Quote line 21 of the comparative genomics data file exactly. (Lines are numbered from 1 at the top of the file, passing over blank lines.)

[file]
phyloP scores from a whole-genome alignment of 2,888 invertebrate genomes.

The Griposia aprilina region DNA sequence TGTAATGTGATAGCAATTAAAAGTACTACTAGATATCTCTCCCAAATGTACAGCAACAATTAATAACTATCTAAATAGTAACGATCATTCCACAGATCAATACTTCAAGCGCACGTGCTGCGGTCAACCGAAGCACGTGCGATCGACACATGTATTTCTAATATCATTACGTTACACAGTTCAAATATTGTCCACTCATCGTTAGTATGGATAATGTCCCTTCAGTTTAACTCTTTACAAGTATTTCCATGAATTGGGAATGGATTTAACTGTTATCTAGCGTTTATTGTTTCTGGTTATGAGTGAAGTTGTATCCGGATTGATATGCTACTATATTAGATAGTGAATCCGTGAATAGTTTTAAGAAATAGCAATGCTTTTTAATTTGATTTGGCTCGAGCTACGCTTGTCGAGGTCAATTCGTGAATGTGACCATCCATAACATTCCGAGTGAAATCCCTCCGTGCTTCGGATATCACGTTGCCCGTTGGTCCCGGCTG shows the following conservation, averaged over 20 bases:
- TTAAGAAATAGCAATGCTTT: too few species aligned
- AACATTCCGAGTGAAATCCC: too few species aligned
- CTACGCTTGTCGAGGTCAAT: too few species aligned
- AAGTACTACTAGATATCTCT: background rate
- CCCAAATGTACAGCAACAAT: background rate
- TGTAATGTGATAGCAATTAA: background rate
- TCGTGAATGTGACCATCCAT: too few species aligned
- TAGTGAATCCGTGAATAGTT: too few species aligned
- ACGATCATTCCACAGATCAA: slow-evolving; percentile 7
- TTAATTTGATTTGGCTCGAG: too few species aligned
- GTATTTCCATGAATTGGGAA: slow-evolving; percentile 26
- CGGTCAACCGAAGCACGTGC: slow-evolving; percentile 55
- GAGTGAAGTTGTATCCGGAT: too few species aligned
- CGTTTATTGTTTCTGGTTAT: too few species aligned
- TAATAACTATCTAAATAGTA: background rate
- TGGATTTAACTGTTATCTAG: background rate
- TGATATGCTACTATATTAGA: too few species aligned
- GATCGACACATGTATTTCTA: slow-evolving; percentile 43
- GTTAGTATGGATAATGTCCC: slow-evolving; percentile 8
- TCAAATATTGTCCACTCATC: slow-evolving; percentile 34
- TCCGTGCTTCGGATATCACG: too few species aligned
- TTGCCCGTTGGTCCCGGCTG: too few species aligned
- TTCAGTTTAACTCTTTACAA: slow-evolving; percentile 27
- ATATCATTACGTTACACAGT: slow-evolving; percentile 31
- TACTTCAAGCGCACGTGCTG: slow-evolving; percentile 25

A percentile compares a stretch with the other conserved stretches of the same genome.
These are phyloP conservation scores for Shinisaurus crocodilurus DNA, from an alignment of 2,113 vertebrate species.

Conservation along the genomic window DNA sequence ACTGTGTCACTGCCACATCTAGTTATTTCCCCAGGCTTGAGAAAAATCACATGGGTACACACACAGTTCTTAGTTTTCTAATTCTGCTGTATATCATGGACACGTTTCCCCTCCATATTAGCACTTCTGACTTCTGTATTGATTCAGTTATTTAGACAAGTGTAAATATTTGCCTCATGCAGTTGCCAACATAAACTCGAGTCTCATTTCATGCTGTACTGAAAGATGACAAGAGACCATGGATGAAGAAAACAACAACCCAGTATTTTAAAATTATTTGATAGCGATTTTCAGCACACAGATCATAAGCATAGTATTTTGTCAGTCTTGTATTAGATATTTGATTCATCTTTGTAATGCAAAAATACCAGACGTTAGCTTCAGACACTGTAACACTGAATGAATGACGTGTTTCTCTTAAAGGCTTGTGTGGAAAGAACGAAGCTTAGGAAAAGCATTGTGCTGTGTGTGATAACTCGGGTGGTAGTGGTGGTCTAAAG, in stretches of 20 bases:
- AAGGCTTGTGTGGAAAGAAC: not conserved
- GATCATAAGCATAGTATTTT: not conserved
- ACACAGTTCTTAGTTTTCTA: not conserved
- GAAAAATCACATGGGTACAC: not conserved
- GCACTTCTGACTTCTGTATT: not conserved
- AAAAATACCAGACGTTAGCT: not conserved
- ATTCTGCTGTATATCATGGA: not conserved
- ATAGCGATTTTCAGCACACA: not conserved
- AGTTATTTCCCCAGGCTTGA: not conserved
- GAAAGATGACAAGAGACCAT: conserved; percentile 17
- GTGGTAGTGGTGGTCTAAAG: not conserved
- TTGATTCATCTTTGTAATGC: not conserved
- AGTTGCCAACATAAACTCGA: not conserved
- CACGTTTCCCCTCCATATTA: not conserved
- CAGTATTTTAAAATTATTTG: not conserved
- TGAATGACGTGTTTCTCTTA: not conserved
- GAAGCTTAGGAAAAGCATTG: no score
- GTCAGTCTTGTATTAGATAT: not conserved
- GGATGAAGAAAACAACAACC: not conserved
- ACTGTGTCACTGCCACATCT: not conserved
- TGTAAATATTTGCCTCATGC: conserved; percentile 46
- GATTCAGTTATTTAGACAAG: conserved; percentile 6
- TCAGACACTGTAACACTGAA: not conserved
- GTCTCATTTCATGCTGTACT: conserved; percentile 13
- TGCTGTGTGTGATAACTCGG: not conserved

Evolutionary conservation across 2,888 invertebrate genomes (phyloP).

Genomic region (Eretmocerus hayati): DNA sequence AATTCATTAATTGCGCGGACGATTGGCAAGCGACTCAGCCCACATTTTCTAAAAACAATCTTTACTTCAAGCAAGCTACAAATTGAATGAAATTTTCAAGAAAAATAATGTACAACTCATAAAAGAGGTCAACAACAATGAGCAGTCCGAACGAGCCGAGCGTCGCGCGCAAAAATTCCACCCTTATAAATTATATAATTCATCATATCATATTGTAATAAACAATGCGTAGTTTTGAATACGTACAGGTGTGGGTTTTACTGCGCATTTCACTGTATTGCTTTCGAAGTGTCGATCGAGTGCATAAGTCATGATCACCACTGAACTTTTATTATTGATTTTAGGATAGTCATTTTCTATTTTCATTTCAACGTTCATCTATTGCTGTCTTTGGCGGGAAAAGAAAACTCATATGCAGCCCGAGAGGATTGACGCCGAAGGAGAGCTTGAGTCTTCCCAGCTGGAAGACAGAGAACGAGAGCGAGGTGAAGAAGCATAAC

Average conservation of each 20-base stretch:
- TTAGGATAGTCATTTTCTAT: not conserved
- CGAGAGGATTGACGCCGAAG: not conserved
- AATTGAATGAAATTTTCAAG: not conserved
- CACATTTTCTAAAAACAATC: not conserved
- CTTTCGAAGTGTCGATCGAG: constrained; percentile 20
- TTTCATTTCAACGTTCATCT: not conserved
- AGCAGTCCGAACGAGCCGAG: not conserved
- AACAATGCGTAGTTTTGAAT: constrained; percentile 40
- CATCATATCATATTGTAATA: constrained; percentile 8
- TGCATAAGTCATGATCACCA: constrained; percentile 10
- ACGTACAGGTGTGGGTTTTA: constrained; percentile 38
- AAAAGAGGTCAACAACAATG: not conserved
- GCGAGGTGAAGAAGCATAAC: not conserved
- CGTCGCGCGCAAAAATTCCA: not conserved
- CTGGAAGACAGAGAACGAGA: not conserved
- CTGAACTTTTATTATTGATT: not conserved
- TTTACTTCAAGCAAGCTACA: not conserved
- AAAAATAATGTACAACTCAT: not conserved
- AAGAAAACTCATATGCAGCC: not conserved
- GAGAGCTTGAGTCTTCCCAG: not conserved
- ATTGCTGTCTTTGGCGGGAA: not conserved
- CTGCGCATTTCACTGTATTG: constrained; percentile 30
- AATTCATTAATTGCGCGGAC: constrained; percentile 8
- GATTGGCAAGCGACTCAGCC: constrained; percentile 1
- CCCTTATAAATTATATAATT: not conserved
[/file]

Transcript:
- GTTAGTATGGATAATGTCCC: slow-evolving; percentile 8